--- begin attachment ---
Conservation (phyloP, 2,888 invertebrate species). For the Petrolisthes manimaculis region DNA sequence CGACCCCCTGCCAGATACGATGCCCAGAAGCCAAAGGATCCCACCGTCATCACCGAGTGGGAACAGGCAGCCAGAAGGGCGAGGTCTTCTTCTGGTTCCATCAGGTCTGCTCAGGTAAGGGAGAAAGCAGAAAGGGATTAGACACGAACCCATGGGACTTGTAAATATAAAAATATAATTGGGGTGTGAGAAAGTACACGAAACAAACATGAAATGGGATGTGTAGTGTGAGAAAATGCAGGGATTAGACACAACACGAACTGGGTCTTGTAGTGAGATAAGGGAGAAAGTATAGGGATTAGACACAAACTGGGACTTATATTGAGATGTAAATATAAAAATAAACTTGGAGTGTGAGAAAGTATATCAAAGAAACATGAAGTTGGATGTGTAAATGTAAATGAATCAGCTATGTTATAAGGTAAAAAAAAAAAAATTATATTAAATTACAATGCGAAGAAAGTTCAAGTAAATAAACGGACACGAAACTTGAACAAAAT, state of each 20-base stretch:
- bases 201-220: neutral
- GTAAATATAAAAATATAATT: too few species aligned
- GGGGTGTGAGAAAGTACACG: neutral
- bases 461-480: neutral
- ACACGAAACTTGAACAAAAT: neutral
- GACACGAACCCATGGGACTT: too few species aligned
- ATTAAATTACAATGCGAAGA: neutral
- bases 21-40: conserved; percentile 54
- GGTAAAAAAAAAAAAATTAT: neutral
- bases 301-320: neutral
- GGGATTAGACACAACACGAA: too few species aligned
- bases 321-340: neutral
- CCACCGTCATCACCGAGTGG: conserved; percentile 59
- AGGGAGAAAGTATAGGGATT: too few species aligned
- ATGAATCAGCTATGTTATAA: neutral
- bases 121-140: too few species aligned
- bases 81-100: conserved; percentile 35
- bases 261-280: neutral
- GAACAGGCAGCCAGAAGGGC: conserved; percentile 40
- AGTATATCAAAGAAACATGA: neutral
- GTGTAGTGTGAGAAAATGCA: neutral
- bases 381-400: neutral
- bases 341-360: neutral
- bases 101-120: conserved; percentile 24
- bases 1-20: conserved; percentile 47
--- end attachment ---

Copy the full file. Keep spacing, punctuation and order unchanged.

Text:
Conservation (phyloP, 2,888 invertebrate species). For the Petrolisthes manimaculis region DNA sequence CGACCCCCTGCCAGATACGATGCCCAGAAGCCAAAGGATCCCACCGTCATCACCGAGTGGGAACAGGCAGCCAGAAGGGCGAGGTCTTCTTCTGGTTCCATCAGGTCTGCTCAGGTAAGGGAGAAAGCAGAAAGGGATTAGACACGAACCCATGGGACTTGTAAATATAAAAATATAATTGGGGTGTGAGAAAGTACACGAAACAAACATGAAATGGGATGTGTAGTGTGAGAAAATGCAGGGATTAGACACAACACGAACTGGGTCTTGTAGTGAGATAAGGGAGAAAGTATAGGGATTAGACACAAACTGGGACTTATATTGAGATGTAAATATAAAAATAAACTTGGAGTGTGAGAAAGTATATCAAAGAAACATGAAGTTGGATGTGTAAATGTAAATGAATCAGCTATGTTATAAGGTAAAAAAAAAAAAATTATATTAAATTACAATGCGAAGAAAGTTCAAGTAAATAAACGGACACGAAACTTGAACAAAAT, state of each 20-base stretch:
- bases 201-220: neutral
- GTAAATATAAAAATATAATT: too few species aligned
- GGGGTGTGAGAAAGTACACG: neutral
- bases 461-480: neutral
- ACACGAAACTTGAACAAAAT: neutral
- GACACGAACCCATGGGACTT: too few species aligned
- ATTAAATTACAATGCGAAGA: neutral
- bases 21-40: conserved; percentile 54
- GGTAAAAAAAAAAAAATTAT: neutral
- bases 301-320: neutral
- GGGATTAGACACAACACGAA: too few species aligned
- bases 321-340: neutral
- CCACCGTCATCACCGAGTGG: conserved; percentile 59
- AGGGAGAAAGTATAGGGATT: too few species aligned
- ATGAATCAGCTATGTTATAA: neutral
- bases 121-140: too few species aligned
- bases 81-100: conserved; percentile 35
- bases 261-280: neutral
- GAACAGGCAGCCAGAAGGGC: conserved; percentile 40
- AGTATATCAAAGAAACATGA: neutral
- GTGTAGTGTGAGAAAATGCA: neutral
- bases 381-400: neutral
- bases 341-360: neutral
- bases 101-120: conserved; percentile 24
- bases 1-20: conserved; percentile 47